Our new primary and ultimate loyalty does not replace our old loyalties to self, family, community and nation; it rather transforms these allegiances by making them servants of the Ultimate and Intimate God we serve in Jesus Christ. In other words baptism symbolizes our immersion in a new culture, the culture of God’s reign. God’s culture transforms all cultures, so that Egyptian Christian culture will differ from American Christian culture; but the ultimate allegiance of both will be to the culture of God as revealed in Jesus and maintained by the Holy Spirit, working in the community of faith we call church.

Baptism: its wilderness setting.

Baptism can also mean “to suffer severely” (Louw and Nida, 1.286, 2.43), in other words, baptism can refer to immersion in an ordeal. Jesus uses this meaning of the word in responding to the request of James and John to sit on his right and on his left when he comes into his kingdom, “Are you able to drink the cup that I drink or to be baptized with the baptism with which I am baptized?” he asks them (Mark 10:38). He had already told them three times about his coming ordeal at the hands of both Jews and Gentiles (8:31; 9:31; 10:33-34). So here’s where wilderness comes into our discussion.

A glance at Figure 1 above will show you that wilderness represents a key word in Mark’s prologue. Mark never uses the word again in his Gospel. In the wilderness, John proclaims “a baptism for the forgiveness of sins” (v 4); in the wilderness John baptizes a horde of people from Jerusalem and Judea (v 5); in the wilderness, John baptizes Jesus (v 9); and in the wilderness a dove, representing the Spirit, descends, and a voice announces Jesus’ special identity and pronounces God’s approval and blessing upon him (v 10). That same Spirit drives—note this word—drives Jesus out into the wilderness where he fasts and is tempted among the wild animals (1:12 -13). In other words, wilderness is the place of an ordeal of preparation for Jesus—his bout with temptation, his forty days of fasting!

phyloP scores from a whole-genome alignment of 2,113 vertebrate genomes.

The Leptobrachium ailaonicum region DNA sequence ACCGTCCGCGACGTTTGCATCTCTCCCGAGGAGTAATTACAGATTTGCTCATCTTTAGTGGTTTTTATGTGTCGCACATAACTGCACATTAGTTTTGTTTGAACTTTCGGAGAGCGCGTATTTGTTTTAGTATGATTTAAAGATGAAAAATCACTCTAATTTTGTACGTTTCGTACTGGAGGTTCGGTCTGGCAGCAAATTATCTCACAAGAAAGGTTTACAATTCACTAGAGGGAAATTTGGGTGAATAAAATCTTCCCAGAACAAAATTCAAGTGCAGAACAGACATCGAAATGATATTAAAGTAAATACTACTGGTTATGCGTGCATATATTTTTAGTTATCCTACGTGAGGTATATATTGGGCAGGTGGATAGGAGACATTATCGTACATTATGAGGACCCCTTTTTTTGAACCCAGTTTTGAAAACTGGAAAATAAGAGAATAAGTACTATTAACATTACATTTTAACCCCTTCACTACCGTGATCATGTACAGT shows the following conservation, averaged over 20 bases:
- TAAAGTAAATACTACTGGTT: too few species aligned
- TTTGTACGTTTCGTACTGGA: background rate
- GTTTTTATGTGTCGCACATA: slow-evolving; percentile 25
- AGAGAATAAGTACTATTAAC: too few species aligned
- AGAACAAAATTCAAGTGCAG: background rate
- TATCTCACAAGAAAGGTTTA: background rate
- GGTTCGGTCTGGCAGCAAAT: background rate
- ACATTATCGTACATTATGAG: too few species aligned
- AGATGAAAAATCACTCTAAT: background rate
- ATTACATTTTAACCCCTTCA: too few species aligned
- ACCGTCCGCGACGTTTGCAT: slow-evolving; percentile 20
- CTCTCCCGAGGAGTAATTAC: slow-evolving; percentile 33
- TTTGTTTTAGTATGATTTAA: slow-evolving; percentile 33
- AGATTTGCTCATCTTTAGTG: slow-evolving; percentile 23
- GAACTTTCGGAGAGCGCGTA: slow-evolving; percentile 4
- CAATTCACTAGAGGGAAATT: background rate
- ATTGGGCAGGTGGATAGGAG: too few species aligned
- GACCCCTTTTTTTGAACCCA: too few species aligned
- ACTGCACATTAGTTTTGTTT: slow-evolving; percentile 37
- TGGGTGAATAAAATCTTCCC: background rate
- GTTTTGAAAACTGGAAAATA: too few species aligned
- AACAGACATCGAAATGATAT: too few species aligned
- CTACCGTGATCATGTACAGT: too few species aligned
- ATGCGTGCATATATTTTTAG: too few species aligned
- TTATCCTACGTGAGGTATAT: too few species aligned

Wilderness is a wild and natural place. It was “a place of revelation and of Israel’s constitution.” In Jewish lore, wilderness was “beyond the bonds of society” (Allison, 564-65; France, 56-58). A place, as my father used to say, “where the hand of man has never set foot.” A wilderness experience, as many of you have learned, is a baptism into a world absent of the cultural symbols comforts and conveniences that adorn our human society. It provides an environment for growth and transformation of perspective.

Most of us have heard of the festival of Hanuka that Jews celebrate around the time of Christmas. It is a celebration of the Jewish defeat of the massive Seleucid army defending their domination of Israel in the second century before the birth of Christ. Five brothers known as the Maccabees, led a Jewish revolt that established a Jewish King over the Jewish people with miraculous help from God.

By the time of Jesus, the Romans were masters of the Jewish people. Under the boot of Roman occupation and oppression, the Jews longed for freedom. Jesus who would raise the dead, heal the afflicted, and feed the multitudes would make a great liberator for a Jewish spring. But redemptive violence was not at the heart of God’s culture. If Jesus were to resist the strong cultural pressure to be a warrior king, he needed a wilderness experience. He needed a time to rise above these cultural pressures. Jesus knew that his path lay through the baptism of suffering. He knew he would probably have to take that path alone. God knew it too and so “the Holy Spirit drove him out into the wilderness!” (1:12). The wilderness ordeal tested him until he knew he was ready. He was ready when the time came to proclaim the good news of God (1:15), and he was prepared for the baptism of his final ordeal.